Uber stripped of London license due to lack of corporate responsibility
By Sarah Butler and Gwyn Topham in The Guardian
On September 30, Uber got its license to operate in London revoked. The government entity responsible for transportation licenses’, Transport for London, stated “Ubers approach and conduct demonstrate a lack of corporate responsibility,” as the reasoning for not renewing Ubers operation license. This decision, which is being appealed by Uber, would leave 3.5 million users without access to Uber, and 40,000 Uber drivers without jobs.
In response to losing their license, Uber CEO Dara Khosrowshahi said “It really matters what people think of US… It is critical that we act with integrity in everything we do.” Which many find quite ironic that Uber takes part in such unethical conduct when operating its business. These practices include systemic sexual harassment claims, CEO engaging in a shouting matches with drivers, using Greyball to hide activity, and being sued by Google for infringing on their IP for self-driving cars.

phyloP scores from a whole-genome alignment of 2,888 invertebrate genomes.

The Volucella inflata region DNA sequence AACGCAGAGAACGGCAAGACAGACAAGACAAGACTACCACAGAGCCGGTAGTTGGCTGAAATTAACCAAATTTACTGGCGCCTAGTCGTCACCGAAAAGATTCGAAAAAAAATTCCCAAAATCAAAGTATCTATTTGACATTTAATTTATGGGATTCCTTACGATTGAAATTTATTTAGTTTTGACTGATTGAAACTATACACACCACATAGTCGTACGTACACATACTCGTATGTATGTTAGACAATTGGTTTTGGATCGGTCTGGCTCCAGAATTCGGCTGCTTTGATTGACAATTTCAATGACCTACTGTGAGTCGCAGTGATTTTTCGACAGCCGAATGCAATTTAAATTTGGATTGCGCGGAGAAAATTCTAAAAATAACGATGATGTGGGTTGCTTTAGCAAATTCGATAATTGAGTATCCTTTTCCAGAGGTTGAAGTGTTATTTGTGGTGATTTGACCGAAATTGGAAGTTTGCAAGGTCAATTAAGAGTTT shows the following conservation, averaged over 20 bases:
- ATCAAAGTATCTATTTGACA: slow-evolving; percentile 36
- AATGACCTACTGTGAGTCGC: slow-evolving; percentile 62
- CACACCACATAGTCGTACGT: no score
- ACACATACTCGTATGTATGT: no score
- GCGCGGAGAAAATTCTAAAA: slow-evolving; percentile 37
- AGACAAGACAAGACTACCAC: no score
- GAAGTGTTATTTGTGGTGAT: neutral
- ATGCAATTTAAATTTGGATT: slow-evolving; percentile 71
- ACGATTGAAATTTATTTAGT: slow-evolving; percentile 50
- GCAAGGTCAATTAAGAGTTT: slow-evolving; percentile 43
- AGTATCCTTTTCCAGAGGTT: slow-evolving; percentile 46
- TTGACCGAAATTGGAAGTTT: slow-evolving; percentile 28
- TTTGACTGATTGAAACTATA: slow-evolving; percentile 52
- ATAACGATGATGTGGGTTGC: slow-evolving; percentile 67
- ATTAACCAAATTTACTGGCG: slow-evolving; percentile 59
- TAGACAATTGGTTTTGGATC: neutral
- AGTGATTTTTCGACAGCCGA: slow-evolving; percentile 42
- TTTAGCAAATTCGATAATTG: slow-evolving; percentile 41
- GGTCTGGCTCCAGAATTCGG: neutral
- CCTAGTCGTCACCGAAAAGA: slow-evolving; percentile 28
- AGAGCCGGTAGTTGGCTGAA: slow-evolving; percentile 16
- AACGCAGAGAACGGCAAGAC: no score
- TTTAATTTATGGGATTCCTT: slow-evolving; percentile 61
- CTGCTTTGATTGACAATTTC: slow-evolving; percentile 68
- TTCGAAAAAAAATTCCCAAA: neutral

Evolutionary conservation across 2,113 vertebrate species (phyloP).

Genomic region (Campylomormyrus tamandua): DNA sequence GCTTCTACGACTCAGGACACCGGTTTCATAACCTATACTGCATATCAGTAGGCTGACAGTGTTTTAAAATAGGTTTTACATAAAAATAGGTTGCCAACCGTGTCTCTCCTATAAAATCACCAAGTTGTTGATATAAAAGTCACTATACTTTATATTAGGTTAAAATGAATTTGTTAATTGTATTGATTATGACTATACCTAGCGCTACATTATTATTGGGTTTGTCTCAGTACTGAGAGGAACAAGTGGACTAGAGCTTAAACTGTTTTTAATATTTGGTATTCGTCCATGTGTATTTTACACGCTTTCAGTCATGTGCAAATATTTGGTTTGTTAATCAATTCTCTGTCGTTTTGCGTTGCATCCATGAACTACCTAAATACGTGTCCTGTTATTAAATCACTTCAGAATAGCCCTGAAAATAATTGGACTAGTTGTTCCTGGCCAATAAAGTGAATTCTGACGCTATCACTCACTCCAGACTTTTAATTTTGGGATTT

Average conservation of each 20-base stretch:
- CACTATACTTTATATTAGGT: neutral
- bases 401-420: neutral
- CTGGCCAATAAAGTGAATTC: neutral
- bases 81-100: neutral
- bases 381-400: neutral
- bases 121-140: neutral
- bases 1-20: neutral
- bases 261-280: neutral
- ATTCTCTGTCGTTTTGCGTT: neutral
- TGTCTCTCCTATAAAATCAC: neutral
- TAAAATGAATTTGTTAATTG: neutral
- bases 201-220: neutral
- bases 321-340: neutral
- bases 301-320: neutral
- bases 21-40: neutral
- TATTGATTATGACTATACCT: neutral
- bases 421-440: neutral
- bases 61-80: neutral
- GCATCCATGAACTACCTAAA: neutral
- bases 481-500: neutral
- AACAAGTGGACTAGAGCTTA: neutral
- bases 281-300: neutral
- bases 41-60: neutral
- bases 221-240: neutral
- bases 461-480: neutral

This is a very clear example of The Iron Law of Responsibility. Uber was given great power and responsibility when given the right to transport people around London. They mishandled their power and now are losing it. Uber is also realizing that having good social corporate responsibility and a good ethical climate can create value for stakeholders. Without Uber operating, shareholders are missing out on profit, and stakeholders are missing out on jobs and the ability to use the service.
By Bailie Jones